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FDA approves
cervical cancer screening device

FDA approves
cervical cancer screening device

Optical cervical cancer screening device is more accurate than standard procedures.

The Food and Drug Administration on Thursday approved the Luma Cervical Imaging System, an optical device used to screen for early signs of cervical cancer. The device is more accurate at identifying precancerous lesions on a woman's cervix than traditional colposcopy procedures, according to studies, allowing doctors to catch the earliest signs of the disease. The device is made by Lexington, Mass.-based MediSpectra.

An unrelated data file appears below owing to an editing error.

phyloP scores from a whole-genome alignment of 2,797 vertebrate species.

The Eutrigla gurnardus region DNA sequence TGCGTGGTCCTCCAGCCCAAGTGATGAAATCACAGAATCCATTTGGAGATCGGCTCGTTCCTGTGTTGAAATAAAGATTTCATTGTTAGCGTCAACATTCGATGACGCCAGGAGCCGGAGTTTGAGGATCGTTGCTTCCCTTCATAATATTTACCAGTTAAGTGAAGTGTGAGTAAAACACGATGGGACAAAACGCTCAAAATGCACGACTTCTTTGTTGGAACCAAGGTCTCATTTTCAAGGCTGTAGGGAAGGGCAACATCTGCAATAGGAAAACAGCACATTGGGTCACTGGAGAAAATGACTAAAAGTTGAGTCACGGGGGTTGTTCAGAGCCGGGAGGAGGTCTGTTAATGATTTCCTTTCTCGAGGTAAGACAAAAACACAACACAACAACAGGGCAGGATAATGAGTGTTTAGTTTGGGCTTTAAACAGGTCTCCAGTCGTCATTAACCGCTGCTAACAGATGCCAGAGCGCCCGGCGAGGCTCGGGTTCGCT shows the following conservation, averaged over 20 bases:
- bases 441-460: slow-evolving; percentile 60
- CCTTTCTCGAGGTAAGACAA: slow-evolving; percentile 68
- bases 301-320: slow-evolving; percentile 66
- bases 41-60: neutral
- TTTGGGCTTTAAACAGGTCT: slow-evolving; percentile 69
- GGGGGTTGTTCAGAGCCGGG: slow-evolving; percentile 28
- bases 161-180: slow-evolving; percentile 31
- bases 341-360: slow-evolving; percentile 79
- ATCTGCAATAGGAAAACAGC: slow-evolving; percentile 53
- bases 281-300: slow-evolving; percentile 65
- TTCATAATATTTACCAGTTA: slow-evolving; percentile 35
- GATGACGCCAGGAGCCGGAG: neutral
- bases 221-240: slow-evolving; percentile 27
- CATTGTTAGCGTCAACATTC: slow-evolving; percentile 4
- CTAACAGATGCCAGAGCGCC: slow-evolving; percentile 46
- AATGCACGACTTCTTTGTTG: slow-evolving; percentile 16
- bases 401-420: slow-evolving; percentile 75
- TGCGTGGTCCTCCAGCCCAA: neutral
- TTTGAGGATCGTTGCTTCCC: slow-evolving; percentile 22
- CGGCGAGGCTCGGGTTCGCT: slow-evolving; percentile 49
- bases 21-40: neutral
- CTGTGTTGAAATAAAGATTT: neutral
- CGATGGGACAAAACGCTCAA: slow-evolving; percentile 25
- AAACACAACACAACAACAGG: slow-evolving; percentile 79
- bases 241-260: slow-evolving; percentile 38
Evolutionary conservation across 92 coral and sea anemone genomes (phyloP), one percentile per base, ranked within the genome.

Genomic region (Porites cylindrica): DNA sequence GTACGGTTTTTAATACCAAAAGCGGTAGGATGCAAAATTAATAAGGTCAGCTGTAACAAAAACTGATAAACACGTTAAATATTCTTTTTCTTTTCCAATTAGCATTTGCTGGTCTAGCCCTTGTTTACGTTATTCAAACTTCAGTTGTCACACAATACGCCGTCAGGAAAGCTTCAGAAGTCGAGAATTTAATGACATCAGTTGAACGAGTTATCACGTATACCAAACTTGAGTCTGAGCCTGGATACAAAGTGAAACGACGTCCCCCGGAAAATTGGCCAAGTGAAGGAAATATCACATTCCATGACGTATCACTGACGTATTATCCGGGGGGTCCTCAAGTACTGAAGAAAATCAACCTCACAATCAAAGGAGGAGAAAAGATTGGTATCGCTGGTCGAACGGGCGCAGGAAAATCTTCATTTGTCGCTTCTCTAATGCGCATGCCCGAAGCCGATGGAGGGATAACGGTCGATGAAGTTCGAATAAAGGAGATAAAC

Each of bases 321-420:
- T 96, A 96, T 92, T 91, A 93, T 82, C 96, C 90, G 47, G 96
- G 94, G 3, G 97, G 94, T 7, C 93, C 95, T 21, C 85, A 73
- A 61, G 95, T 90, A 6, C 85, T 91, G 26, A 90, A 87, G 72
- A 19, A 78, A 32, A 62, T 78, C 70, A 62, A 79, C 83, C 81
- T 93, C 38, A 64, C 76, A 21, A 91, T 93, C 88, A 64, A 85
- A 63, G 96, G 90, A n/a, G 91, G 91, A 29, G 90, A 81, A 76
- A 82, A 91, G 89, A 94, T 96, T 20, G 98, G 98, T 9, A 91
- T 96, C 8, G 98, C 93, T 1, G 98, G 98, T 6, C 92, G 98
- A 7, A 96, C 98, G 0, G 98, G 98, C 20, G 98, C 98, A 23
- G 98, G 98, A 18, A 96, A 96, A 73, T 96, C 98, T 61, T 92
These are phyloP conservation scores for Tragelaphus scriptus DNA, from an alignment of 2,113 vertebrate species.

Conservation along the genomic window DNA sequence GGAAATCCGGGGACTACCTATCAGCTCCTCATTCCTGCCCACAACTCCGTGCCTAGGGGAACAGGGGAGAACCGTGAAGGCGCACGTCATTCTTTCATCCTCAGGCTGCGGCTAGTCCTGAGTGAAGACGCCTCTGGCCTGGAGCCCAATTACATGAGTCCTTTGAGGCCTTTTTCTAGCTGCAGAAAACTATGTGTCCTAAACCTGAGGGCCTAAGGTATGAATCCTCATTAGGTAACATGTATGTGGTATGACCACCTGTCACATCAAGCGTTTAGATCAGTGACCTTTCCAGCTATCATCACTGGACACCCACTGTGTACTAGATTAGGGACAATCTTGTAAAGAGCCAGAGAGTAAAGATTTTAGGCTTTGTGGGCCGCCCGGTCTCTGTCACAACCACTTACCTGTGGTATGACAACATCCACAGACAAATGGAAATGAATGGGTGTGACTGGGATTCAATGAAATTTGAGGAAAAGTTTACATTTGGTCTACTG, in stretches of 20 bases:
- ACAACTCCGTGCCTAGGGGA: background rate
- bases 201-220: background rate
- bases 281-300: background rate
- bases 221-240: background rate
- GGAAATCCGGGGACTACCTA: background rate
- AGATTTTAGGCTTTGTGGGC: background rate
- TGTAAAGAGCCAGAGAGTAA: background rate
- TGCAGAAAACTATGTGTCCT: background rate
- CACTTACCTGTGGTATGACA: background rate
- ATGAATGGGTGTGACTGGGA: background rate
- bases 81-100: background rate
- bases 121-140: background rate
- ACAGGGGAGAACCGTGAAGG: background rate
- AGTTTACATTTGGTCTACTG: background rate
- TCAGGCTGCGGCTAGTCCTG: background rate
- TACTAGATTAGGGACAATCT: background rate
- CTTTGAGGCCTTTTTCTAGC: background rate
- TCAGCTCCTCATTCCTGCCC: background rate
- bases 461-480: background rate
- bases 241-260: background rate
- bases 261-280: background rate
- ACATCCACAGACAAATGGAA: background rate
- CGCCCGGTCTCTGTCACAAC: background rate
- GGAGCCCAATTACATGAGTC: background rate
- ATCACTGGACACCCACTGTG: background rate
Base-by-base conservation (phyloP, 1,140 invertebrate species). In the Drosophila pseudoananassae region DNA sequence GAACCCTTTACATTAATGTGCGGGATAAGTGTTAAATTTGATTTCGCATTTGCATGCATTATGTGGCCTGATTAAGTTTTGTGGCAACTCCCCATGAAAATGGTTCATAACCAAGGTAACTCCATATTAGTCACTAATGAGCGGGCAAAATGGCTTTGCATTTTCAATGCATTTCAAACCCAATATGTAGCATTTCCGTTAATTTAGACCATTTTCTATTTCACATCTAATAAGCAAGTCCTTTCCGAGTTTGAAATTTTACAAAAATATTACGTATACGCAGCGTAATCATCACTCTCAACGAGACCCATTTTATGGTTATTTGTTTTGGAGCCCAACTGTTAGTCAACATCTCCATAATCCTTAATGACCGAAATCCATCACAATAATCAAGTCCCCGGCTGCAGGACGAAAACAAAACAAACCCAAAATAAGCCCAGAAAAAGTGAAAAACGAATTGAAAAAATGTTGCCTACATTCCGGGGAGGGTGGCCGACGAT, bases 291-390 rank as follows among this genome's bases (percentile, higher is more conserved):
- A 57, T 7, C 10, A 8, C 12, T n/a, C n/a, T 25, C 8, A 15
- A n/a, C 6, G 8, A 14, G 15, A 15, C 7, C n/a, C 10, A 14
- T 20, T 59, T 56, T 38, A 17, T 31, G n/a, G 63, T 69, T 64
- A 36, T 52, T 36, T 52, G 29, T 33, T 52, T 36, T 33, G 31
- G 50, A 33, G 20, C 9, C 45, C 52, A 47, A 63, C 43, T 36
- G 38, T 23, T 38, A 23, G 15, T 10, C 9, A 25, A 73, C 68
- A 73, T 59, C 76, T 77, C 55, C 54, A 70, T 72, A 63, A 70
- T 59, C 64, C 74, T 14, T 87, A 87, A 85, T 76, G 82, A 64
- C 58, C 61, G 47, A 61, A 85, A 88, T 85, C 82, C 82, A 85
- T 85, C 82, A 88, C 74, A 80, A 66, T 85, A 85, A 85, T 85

Virtually all cases of cervical cancer are linked to certain strains of the sexually transmitted human papillomavirus. The FDA is currently reviewing an HPV vaccine called Gardasil, made by Merck, which could protect against several HPV strains and prevent more than 70% of cervical cancer cases. A decision by the agency on the vaccine is expected by the summer. Cervical cancer is an AIDS-defining condition among HIV-positive women. (The Advocate)

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